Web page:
Death Grips' debut, Ex Military, fluctuated between three primary modes – tech-gothic doom; militant/aggro wrath; and the suggestion that a process of digital asphyxiation is at work in the net-age. Like Gang Of Four said of the assault on perception, Death Grips imply that it’s a process in which we are complicit. "Masochism by information," producer Flatlander called it, employing exactly the same type of rhetoric as This Heat in explanation of Deceit.

The Money Store is weighed towards that latter mode. Divested of the air-clearing effect afforded by Ex Military's guitar samples and kuduro rhythms, all we're left with is a soup of electronic interference, exhausting percussion and smothering bass-cloud. It's stultifying like a bad case of screen fatigue; tangled and sparking - the sound of frazzled, short-fusing nerve ends. And after being dragged through the DEFCON 5 hysteria of 'Fever (Aye Aye)', the fatalistic IDM of 'Double Helix' and droning horror-rap on the indescribable 'Black Jack', the overwhelming sensation is one of containment. It's a no-wave style sick feeling which not even the second half's party beats can dislodge.

So if the conventional criticism is that the sound is just anarchy, in actual fact it's perfectly in keeping with the ideas the trio discussed with The Quietus last year - bringing to life the central premise that "Everything is static... eating away at the individual". Held in a 'death grip' by the weaponry of fear, the infecting flow of digital information is designed to keep us "half dead," the trio believe, somewhat echoing Marshall McLuhan's prophecy that "the more the data banks record of us, the less we will exist". Death Grips have avowed to keep their music "real and raw", not in a macho sense, but to feel whole again amidst an "endless digital now" (to borrow from William Gibson) which, by disbanding our reality into pixellated shards, scrambles our revolutionary instincts. It's all about a distrust in your very perception, and what could be more post-punk than that?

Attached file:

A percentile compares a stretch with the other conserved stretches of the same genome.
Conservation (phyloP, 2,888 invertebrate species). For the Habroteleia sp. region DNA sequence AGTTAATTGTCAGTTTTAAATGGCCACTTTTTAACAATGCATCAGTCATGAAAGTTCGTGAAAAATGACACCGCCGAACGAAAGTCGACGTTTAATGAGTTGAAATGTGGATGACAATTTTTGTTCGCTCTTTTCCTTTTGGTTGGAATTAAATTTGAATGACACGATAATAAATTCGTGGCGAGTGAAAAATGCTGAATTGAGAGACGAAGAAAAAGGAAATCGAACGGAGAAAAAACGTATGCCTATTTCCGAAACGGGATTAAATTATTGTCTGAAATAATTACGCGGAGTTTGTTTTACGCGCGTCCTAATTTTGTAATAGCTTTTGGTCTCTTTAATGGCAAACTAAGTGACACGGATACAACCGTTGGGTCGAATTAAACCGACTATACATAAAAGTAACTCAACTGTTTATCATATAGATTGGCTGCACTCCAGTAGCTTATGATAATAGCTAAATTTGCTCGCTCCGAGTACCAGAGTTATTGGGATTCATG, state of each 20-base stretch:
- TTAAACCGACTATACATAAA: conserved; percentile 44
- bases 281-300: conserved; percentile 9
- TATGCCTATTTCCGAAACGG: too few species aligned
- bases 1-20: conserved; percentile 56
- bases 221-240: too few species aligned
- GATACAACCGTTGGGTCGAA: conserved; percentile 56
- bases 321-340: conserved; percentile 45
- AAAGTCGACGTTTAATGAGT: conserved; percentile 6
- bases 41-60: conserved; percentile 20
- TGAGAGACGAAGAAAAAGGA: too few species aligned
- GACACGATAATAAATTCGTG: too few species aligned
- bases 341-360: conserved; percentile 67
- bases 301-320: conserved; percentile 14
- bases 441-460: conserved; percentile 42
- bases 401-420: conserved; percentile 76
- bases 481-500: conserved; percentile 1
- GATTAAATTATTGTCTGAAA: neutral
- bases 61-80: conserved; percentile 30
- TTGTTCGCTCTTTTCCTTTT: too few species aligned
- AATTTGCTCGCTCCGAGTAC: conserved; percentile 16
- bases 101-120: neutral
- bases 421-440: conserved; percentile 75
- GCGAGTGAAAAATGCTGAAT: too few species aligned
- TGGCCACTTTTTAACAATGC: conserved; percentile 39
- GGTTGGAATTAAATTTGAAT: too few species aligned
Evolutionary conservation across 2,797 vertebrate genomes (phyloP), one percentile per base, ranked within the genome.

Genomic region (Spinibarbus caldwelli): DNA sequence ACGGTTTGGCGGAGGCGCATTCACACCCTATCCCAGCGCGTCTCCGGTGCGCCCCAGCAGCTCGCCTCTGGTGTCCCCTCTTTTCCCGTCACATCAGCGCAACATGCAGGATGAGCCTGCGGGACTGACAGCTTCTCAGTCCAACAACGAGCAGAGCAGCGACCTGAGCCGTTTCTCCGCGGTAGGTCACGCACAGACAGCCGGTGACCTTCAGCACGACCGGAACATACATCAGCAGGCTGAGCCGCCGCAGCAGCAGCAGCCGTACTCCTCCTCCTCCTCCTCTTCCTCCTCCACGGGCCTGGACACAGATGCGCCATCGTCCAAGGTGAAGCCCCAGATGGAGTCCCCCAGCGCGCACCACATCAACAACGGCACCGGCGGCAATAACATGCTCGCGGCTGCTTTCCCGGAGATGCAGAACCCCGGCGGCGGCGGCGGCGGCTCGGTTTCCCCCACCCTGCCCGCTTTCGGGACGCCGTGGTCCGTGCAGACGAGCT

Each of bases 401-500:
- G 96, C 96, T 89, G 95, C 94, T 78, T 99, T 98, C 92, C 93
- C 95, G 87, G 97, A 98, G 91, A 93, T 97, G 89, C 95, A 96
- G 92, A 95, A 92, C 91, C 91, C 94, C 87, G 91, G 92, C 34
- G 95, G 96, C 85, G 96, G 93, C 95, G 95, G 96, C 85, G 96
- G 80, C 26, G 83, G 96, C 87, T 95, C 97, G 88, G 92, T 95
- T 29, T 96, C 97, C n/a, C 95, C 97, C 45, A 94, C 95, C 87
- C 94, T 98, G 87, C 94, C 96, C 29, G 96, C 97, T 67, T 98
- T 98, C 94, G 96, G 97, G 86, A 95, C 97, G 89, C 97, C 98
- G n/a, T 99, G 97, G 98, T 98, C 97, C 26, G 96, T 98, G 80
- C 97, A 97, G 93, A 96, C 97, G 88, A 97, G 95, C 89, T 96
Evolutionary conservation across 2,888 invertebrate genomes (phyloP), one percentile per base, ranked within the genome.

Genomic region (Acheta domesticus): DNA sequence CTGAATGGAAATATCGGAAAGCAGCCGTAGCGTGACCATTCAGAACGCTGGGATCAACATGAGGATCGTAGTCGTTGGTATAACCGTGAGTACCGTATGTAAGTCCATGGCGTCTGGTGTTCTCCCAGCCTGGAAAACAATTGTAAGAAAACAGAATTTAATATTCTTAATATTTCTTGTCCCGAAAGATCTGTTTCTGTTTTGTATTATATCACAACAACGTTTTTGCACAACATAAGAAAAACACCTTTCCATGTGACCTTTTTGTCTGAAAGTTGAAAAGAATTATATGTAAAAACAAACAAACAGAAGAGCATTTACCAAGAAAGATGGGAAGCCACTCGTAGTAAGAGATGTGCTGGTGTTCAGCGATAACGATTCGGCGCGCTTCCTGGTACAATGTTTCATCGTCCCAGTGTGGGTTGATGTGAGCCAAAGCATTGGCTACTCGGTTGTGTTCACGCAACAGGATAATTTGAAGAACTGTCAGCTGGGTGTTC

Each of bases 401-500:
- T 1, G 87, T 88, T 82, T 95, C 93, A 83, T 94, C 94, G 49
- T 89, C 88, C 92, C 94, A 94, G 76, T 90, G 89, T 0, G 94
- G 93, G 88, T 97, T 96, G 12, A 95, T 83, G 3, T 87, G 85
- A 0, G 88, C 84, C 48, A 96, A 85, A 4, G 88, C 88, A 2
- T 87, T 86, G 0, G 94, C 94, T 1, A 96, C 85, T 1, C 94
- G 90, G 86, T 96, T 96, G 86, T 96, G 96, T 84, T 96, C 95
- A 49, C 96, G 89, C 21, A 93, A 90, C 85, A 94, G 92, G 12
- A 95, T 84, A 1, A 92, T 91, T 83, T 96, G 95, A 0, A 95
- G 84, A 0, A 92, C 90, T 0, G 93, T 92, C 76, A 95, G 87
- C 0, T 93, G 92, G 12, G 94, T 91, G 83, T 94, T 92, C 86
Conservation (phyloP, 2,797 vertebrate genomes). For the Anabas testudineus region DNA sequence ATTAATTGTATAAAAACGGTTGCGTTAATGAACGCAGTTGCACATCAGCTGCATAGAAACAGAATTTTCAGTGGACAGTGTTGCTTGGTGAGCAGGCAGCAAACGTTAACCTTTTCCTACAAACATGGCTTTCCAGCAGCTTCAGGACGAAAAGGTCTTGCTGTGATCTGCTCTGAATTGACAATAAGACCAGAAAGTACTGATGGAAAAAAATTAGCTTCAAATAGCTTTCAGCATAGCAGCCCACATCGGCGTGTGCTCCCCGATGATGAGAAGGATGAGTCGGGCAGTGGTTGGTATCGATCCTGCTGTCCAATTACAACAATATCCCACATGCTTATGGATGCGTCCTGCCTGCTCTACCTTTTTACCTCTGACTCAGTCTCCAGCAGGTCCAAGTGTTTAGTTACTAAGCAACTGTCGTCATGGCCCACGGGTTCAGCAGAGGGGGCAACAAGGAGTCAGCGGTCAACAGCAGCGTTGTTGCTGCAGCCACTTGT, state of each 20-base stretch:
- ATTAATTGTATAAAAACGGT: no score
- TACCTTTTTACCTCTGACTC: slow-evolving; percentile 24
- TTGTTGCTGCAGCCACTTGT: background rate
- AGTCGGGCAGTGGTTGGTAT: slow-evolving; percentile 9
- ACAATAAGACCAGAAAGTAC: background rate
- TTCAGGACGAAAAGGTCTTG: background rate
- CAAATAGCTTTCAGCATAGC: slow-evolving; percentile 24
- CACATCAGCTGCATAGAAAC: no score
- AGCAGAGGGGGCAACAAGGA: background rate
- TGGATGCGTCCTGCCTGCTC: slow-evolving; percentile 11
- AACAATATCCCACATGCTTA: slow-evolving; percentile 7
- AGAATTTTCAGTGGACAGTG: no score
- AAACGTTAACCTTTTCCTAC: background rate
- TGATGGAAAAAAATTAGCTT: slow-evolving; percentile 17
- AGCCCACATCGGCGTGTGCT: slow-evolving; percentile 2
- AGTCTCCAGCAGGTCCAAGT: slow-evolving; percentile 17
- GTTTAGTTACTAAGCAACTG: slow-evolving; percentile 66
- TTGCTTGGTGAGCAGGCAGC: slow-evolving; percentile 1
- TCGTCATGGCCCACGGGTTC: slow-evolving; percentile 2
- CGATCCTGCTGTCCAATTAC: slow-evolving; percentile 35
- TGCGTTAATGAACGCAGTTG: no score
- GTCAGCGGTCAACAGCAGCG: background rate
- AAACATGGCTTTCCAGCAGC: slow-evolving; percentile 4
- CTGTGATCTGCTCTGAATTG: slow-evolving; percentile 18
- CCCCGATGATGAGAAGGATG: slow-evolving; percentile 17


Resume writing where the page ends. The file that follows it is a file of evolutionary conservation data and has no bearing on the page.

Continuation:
austin
Apr 27, 2012 6:25am

But it's really just Fishbone meets Throbbing Gristle, no? I mean i like it alot but the over analyzation by reviewers seems silly

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Jesus
Apr 27, 2012 8:48am

Man, I'm sure you're right when you write this, but why in saint fuck do you have to make it sound so pretentious? This article's a turn-off.

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charlie f
Apr 27, 2012 9:32am

I thought it was a really good review, you guys suck

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Luke Turner
Apr 27, 2012 10:38am

In reply to Jesus:

Perhaps you'd be more at home with Amazon-style user reviews Jesus? And anyway, 'pretentious'? You're the star of the Bible man! That stuff's far out!

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Michael Avi
Apr 27, 2012 12:15pm

bahahahaha this album makes me want to rip my head off

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Carpathian
Apr 27, 2012 1:53pm

Sat and watched a hip hop review channel on Youtube where they were all sitting round on the pretext of reviewing the album as so many of their followers had badgered them into doing so. Much argument ensued about whether they were hip hop or not with example and counter example fired backwards and forwards. Aside from that they could hardly seem to decide if they loved, hated or even understood it.

I'm not a fan of hip hop but I see a lot of it in the album and still love it very much. They loved hip hop but end up arguing whether it even is at all. That these two things both happen makes me happy that they've done things right.

It's its own animal and doesn't care otherwise - surely the strongest footing any release can have. Do what you do and screw the trends or current cool. Live or fall on your own efforts.